In an emergency in the area of public health, which is based on the fact that people keep an unsocial distance from each other to avoid the spread of a highly contagious virus for which people do not have existing immunity regimes around the world, they quickly approached technology companies turned to get help.
After all, background tracking is what the business models of many internet giants in the field of ad targeting are based on. While recently in the United States, telecommunications companies have been exposed to exchanging highly detailed location data for commercial purposes.
Some of these anti-data protection practices face ongoing challenges under existing data protection laws in Europe – and / or at least have caught the attention of regulators in the United States, where there is a lack of a comprehensive digital data protection framework – but are pandemic clearly an exceptional circumstance. So we see governments turn to the technology sector for help.
US President Donald Trump is said to have called a number of technology companies into the White House last week to discuss how mobile location data could be used to track citizens.
In the UK, the government is also reportedly in talks with telecommunications companies to map movements of mobile users during the crisis – but not at an individual level. It was reported that they had an early meeting with technology companies to ask what resources they could contribute to the fight against COVID-19.
In other parts of Europe, Italy – still the most affected European nation – has reportedly sought anonymized data from Facebook and local telecommunications companies that aggregate user movements to aid contact tracking or other forms of surveillance.
While there are clear public health requirements to ensure that people follow the instructions to reduce social contact, the prospect of Western democracies like China emerging and actively monitoring citizens' movements raises uncomfortable questions about long-term effects such measures based on civil liberties.
If governments attempt to expand state surveillance powers by relying directly on the private sector to keep an eye on citizens, there is a risk that commercial use of privacy will be cemented at a time when background profiling of Ads have been significantly reduced in their behavior towards web users.
"Unprecedented levels of surveillance, data exploitation and misinformation are being tested worldwide," warns Privacy International, a civil rights campaign group that follows up on what it calls "exceptional measures" taken during the pandemic.
Some examples are telecommunications companies in Israel that exchange location data with government agencies for COVID-19 contact tracking, and the UK government that presents emergency laws that relax intercept command rules.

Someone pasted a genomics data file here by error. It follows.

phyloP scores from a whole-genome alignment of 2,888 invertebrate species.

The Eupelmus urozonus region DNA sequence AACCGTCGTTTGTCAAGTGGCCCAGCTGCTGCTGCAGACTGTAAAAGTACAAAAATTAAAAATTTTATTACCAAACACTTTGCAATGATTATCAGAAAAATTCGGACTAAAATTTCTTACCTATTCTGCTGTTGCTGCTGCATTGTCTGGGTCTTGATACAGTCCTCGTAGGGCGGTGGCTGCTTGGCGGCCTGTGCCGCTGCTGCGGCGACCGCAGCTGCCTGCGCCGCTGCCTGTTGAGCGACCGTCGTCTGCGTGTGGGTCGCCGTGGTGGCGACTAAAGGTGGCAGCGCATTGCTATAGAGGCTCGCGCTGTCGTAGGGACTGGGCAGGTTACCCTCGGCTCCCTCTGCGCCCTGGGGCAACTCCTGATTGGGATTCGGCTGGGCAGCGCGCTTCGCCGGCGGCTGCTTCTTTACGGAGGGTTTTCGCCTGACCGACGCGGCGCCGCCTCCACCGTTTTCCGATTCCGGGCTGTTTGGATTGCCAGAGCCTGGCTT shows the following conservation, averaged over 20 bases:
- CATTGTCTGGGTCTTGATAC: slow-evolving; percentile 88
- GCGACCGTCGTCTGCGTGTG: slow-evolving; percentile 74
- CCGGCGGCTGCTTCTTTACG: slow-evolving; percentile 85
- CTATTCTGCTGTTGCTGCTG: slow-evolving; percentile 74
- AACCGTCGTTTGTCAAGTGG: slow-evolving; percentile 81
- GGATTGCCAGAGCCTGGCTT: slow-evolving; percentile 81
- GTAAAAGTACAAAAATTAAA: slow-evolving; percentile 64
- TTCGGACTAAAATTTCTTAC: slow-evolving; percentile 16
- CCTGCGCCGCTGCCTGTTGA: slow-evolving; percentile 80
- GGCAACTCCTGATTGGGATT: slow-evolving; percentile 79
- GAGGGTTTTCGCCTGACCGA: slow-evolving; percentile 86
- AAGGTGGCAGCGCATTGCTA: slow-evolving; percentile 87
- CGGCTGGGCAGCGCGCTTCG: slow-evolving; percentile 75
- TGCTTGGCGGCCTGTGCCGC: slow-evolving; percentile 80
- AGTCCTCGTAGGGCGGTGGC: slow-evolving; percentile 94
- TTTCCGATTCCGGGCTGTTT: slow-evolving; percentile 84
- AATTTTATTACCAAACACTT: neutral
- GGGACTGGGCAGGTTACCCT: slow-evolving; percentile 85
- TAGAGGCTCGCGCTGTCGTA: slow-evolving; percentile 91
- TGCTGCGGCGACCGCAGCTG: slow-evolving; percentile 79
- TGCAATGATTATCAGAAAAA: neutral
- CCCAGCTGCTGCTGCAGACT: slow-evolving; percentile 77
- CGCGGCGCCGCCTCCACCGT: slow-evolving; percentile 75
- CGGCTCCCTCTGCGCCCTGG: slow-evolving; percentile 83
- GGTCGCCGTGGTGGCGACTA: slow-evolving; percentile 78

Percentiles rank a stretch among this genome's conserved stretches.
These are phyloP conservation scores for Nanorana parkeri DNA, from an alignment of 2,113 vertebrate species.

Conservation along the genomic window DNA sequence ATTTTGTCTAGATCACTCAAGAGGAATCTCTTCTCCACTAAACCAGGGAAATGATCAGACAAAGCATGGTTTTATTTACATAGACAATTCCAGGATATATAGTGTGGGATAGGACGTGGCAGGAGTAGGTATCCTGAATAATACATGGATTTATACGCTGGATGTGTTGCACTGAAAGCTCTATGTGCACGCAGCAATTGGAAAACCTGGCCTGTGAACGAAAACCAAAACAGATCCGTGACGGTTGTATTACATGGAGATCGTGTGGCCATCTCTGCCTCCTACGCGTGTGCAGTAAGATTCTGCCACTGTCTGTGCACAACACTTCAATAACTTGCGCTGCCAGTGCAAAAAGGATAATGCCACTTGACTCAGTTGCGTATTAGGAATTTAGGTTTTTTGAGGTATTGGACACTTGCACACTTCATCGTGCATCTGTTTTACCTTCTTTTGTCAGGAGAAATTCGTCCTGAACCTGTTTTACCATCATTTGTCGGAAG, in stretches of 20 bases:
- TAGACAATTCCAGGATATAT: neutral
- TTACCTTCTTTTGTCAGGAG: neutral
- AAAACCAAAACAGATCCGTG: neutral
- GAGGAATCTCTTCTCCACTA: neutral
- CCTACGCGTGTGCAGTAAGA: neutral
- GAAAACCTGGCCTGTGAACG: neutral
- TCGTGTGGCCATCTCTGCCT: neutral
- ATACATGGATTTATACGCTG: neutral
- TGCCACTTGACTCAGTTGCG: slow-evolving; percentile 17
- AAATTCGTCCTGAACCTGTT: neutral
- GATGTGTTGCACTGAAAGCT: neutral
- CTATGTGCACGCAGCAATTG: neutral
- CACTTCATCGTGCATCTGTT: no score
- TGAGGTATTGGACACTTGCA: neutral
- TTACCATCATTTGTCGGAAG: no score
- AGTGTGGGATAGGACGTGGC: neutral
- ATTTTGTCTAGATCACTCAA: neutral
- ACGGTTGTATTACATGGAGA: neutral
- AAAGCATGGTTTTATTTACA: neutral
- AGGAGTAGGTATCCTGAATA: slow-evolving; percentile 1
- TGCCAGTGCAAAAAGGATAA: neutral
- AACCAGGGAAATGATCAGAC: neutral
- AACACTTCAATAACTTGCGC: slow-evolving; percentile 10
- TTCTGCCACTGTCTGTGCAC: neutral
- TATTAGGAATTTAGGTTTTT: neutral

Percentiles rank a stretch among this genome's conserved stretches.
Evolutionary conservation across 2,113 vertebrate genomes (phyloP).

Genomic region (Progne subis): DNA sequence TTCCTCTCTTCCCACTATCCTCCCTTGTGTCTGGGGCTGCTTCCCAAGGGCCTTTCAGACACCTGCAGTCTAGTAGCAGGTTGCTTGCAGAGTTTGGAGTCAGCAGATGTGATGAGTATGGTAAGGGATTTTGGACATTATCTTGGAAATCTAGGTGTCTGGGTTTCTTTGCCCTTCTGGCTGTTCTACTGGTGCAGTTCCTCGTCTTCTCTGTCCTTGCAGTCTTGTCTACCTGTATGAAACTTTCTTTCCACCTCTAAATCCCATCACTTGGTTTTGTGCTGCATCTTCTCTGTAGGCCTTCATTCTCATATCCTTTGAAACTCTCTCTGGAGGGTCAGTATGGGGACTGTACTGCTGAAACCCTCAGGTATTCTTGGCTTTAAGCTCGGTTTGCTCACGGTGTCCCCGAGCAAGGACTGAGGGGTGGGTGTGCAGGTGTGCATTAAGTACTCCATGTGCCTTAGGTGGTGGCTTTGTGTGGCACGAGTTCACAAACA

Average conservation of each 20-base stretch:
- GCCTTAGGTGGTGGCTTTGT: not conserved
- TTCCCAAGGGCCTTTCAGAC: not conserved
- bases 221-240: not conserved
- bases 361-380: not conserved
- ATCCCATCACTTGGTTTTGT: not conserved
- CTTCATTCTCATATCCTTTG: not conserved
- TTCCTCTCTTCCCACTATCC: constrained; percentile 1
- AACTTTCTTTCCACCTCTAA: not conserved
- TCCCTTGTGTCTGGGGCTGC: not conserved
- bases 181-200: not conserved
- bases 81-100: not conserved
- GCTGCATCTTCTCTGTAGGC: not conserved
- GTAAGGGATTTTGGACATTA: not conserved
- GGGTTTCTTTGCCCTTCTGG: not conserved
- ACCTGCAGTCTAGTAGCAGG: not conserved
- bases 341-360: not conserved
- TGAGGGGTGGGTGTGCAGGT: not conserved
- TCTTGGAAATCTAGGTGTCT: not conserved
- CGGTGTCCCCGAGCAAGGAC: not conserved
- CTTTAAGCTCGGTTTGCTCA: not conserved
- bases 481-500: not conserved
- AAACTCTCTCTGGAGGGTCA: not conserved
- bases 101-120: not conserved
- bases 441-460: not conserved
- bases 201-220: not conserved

“Many of these measures are based on extraordinary powers that can only be used temporarily in emergencies. Others use exceptions in data protection laws to share data. Some may be effective and based on advice from epidemiologists, others may not. But everyone has to be temporary, necessary and proportionate, ”he adds. “It is important to keep an eye on them. When the pandemic is over, such extraordinary measures must be stopped and brought to justice. "
If the pandemic worsens, all governments will put more pressure on private consumer data to identify:
1) who is infected
2) who they were in contact with ("contact tracking")
This will be an incredibly slippery slope if we are not careful.
– ashkan soltani (@ ashk4n), March 18, 2020
At the same time, employers could be under pressure to monitor their own employees to try to reduce COVID-19 risks now. This raises questions about how they can contribute to an important public health issue without breaking legal boundaries.
We spoke to two Linklaters lawyers to discuss their view of the rules, which include exceptional steps such as tracking citizens' movements and their health data, and how European and US data regulators have been responding to the coronavirus crisis.
Keep in mind that this is a fast moving situation. Some governments (including the UK and Israel) have passed laws to increase state surveillance powers during the pandemic.
The following interviews were edited for the sake of length and clarity
Europe and Great Britain
Dr. Daniel Pauly, technology, media and telecommunications partner at Linklaters in Frankfurt
The data protection law was not suspended. At least when it comes to Europe. The data protection law continues to apply – without restrictions. This is the basis on which we have to work and for which we have to start. Then we have to differentiate between what the government and employers in particular can do.